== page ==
Mindfulness: An Evolutionary RevolutionLeave the first response May 10, 2011 / Posted in Meditation, Mindfulness, The Running Mind, Uncategorized
Last night Kip and I were being driven by Dit and our Bangkok guide through rush hour traffic in downtown Bangkok on our way to a traditional Thai dance show. We had visited in the morning the Golden Buddha, the Reclining Buddha and the Jade Buddha.
Having just come from China two days before we were speaking about the impact of Buddhism on a country. Jeed brought to our attention asking us to listen as we inched our way along the clogged traffic. I listened and asked: What am I listening for?” I could hear the sound of the scooters and motorcycles weaving past us on both sides. I could hear the sound of cars, trucks, buses, putt-putts.
He asked: Can you notice there’s no horn honking? I listened. He was right. After Hong Kong, Shanghai, Chengdu, Xian, and Beijing and all the honking, even though it is outlawed if you’re caught. Still the honking was part of the Chinese traffic jam cacophony. There was no honking as we continues to move slowly along. When we broke from the jam and picked up speed, I listened and until we arrived at the dinner theater I did hear one honk. Then I asked myself: “I wonder if they’re not Thai?”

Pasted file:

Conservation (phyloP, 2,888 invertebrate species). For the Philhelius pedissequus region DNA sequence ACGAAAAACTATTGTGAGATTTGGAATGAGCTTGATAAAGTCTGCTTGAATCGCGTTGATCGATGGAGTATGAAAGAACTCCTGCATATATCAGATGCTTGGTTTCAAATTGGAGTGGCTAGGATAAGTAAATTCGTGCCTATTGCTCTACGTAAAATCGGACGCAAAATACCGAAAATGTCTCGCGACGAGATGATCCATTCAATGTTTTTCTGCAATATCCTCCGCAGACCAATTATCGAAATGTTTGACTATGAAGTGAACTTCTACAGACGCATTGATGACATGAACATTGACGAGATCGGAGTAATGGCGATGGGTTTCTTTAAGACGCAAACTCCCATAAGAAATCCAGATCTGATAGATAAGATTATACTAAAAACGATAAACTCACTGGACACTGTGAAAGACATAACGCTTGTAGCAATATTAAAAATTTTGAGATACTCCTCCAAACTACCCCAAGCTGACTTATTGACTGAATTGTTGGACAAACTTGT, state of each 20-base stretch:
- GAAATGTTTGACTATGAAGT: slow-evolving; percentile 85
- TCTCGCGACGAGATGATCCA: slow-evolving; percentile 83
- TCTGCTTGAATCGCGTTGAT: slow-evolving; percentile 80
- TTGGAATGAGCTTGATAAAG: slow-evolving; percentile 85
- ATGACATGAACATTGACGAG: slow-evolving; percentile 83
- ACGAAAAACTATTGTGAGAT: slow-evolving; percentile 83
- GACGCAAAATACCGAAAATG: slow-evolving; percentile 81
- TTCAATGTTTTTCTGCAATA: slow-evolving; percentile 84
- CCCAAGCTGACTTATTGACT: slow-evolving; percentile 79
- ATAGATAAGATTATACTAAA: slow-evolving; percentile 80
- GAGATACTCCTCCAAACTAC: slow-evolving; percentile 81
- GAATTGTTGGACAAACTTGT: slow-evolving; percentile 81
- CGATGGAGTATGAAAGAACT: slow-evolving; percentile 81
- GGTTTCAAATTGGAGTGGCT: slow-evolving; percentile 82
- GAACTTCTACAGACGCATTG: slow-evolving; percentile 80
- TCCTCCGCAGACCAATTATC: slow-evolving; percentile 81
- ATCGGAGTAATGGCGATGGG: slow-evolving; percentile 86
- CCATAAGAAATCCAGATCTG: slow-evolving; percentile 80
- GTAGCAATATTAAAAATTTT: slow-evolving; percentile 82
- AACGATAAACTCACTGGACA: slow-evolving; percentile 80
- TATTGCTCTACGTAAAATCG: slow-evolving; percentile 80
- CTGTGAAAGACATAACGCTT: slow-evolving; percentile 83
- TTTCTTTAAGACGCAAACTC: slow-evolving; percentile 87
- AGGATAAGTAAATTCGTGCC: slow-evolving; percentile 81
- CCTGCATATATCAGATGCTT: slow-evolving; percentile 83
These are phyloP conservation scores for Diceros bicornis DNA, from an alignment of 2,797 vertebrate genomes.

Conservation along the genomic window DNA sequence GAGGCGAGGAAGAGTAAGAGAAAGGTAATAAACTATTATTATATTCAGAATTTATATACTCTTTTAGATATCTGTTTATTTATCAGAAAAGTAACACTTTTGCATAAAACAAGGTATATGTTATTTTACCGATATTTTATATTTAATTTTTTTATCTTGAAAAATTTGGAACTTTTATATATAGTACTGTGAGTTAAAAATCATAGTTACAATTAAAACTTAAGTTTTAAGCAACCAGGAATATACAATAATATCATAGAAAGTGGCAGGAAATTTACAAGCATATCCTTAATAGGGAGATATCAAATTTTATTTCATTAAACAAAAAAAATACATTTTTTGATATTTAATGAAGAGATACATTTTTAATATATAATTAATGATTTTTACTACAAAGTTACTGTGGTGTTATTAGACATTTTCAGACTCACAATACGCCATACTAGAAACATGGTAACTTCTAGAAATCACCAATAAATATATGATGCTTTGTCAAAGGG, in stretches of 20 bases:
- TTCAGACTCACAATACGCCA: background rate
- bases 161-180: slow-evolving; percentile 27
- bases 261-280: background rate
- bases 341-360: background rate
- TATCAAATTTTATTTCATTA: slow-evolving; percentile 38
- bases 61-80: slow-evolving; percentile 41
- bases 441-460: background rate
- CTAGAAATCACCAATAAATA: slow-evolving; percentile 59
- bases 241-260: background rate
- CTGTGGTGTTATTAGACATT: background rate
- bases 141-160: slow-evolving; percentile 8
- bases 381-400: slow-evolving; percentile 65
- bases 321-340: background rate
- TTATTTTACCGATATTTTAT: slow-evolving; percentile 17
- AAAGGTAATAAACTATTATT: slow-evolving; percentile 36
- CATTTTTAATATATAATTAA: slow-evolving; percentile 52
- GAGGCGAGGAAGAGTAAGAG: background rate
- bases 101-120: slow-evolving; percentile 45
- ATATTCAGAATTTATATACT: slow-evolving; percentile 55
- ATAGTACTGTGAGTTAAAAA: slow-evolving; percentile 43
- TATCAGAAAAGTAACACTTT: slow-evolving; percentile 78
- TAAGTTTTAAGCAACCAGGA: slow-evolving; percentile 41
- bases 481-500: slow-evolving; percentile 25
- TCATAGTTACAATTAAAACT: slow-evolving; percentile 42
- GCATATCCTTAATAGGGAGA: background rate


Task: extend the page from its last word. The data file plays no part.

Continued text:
The impact of Mindfulness is a revolution that has been evolutionary over the past 2554 years when Buddha was born.
The book Mindfulness Revolution is edited by Barry Boyce and published by Shambhala Press. Barry gives a great presentation on the various ways mindfulness is being applied today in various professions. The spay “from health care to education, from performing arts to business—to improve effectiveness and enhance well-being.”
• Leading thinking Jon Kabat-Zinn on the essence of mindfulness, stress reduction, and positive change
• Zen teacher Thich Nhat Hanh on the transformative power of mindful breathing
• Professor of psychiatry Daniel Siegel, MD, on how mindfulness benefits the brain
• Physician and meditation teacher Jan Chozen Bays, MD, on how and why to practice mindful eating
• Pioneering psychologist Ellen Langer on how mindfulness can change the understanding and treatment of disease
• Leadership coach Michael Carroll on practicing mindfulness at work
• Psychologist Daniel Goleman on a mindful approach to shopping and consuming
• Pianist Madeline Bruser on how mindfulness can help us overcome performance anxiety
• and much more
I have always loved the New Yorker cartoon that Mimi Guarneri, Medical Director of Scripps Center for Integrative Medicine uses in her slide presentation on heart disease and stress. It shows a guy stuck in traffic with a big smile on his face saying to his front seat passenger: “Isn’t this great traffic.”
Last night, “It was great traffic” in Bangkok